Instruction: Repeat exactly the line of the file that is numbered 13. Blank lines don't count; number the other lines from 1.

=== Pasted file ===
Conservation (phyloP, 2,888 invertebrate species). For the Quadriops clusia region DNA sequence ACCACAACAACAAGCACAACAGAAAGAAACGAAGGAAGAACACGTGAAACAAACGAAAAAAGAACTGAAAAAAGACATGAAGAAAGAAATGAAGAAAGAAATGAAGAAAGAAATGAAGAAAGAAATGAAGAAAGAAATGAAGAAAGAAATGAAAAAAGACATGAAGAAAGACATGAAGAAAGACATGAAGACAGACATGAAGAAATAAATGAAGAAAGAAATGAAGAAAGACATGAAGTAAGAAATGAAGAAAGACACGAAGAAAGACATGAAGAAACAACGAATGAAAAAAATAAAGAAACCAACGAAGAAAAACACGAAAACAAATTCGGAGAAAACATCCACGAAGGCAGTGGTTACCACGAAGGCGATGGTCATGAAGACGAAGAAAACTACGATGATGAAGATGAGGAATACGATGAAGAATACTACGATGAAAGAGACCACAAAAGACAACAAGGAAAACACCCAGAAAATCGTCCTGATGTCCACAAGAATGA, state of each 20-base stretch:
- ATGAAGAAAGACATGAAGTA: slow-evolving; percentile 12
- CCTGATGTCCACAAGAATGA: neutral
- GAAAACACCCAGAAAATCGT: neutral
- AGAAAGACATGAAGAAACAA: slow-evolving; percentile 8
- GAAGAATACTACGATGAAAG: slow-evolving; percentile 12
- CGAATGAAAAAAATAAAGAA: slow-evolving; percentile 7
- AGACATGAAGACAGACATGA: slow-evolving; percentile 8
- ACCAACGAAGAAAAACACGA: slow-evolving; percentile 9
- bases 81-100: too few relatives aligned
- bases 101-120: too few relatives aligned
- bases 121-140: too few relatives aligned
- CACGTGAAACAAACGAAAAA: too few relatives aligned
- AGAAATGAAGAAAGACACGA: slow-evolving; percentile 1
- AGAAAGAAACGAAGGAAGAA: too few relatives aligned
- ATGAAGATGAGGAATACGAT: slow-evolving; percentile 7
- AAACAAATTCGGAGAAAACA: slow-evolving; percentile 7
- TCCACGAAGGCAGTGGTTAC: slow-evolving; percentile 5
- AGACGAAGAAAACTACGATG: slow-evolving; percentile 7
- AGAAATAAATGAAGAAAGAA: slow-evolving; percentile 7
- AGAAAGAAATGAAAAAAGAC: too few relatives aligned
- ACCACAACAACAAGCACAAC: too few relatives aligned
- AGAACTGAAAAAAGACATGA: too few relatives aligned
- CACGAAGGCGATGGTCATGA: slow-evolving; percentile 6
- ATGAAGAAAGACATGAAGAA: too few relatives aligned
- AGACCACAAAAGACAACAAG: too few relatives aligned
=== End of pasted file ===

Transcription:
- CACGTGAAACAAACGAAAAA: too few relatives aligned